EP #145 - 10.9.2020 - Week of Mourning Memorial Episode

EP #145 - 10.9.2020 - Week of Mourning Memorial Episode

October 9, 2020

Today we will discuss lives cut short by the COVID-19 pandemic, as part of the Week of Mourning.  This was inspired by my COVIDCalls discussion with Kristin Urquiza and her Marked by COVID, with Christine Keeves.

EP #144 - 10.8.2020 - COVID-19 in the Pyrocene with Stephen Pyne

EP #144 - 10.8.2020 - COVID-19 in the Pyrocene with Stephen Pyne

October 8, 2020

Today we will discuss fire and the pandemic with historian Stephen Pyne.

Steve Pyne is an emeritus professor at Arizona State University. He has been at ASU since 1985.  In 1986 he joined the charter faculty at ASU West, where he remained for 10 years. He transferred to the School of Life Sciences in 1999.

He has published 35 books, most of them dealing with fire, but others on Antarctica, the Grand Canyon, the Voyager mission, and with his oldest daughter, an inquiry into the Pleistocene. His fire histories include surveys of America, Australia, Canada, Europe (including Russia), and the Earth.

The Ice: A Journey to Antarctica was named by the New York Times to its 10 best books for 1987. Fire in America: A Cultural History of Wildland and Rural Fire won the Forest History Society's best book award. He has twice been awarded NEH Fellowships, twice been a fellow at the National Humanities Center, enjoyed a summer Fulbright Fellowship to Sweden, and has received a MacArthur Fellowship (1988-1993).  In 1995 he received the Robert Kirsch Award from the Los Angeles Times for body-of-work contribution to American letters.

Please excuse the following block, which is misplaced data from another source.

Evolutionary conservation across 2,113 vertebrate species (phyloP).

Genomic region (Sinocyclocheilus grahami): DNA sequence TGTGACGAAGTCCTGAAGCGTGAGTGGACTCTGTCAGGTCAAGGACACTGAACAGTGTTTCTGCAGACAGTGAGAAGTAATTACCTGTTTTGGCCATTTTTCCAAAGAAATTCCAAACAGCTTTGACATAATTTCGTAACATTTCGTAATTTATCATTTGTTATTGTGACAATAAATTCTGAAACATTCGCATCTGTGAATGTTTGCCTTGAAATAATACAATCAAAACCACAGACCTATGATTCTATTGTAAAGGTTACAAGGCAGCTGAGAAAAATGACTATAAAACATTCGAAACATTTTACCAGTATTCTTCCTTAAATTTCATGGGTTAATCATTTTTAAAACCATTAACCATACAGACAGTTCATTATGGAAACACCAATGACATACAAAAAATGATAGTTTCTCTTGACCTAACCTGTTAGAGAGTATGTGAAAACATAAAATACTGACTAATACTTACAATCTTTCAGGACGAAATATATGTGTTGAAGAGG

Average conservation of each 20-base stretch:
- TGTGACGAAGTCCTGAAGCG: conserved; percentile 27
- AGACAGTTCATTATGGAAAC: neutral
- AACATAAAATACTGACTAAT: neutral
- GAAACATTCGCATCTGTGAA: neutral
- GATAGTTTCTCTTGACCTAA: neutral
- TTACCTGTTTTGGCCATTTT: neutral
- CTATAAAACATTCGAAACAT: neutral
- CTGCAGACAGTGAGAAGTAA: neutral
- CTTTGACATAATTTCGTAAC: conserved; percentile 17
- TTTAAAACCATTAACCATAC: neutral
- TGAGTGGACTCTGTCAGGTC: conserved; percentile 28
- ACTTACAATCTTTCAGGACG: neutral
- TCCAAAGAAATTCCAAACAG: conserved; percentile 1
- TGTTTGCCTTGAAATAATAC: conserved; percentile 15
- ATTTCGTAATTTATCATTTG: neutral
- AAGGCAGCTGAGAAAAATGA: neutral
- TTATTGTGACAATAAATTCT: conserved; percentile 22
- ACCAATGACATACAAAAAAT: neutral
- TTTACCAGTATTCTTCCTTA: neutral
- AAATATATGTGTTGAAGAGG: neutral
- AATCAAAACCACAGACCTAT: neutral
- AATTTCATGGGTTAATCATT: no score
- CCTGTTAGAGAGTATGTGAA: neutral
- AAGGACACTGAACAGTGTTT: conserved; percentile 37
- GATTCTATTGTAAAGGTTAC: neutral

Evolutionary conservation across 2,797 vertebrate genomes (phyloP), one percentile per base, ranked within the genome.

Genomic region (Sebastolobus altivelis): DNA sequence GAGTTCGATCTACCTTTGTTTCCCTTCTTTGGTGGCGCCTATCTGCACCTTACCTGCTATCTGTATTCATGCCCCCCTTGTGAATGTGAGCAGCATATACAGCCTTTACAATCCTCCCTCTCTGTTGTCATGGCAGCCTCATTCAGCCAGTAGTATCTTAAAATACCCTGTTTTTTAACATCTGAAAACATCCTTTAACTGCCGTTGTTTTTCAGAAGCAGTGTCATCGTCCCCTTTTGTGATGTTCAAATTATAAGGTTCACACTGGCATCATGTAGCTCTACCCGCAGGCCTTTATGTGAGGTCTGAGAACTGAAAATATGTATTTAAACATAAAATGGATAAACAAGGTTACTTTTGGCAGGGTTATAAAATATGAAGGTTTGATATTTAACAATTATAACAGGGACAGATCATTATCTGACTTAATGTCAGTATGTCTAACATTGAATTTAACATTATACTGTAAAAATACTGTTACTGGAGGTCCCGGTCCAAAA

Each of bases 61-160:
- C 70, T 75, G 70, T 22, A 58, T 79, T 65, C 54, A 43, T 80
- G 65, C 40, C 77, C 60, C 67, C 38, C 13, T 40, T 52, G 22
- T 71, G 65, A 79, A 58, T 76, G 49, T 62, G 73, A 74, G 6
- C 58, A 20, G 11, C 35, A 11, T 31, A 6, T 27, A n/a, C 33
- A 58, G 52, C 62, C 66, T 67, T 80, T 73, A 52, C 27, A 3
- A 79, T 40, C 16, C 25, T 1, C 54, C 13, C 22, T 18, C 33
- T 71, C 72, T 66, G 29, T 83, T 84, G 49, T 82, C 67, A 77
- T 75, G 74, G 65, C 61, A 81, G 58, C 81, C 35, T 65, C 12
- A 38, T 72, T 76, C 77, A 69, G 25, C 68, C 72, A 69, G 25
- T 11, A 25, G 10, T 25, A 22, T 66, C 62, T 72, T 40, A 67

EP #143 - 10.8.2020 - Writing Cultural History in a Pandemic

EP #143 - 10.8.2020 - Writing Cultural History in a Pandemic

October 8, 2020

Today we will discuss writing cultural history in the pandemic with Rebecca Onion, staff writer at Slate.

Rebecca Onion writes about culture, history, and childhood for magazines, newspapers, and the Internet. She is currently a staff writer for Slate.com.

She has also written for Aeon Magazine, the Boston Globe’s Ideas section, the Virginia Quarterly Review, The Atlantic‘s website, Topic Magazine, the Austin-American Statesman, PBS’ American Experience website, and others.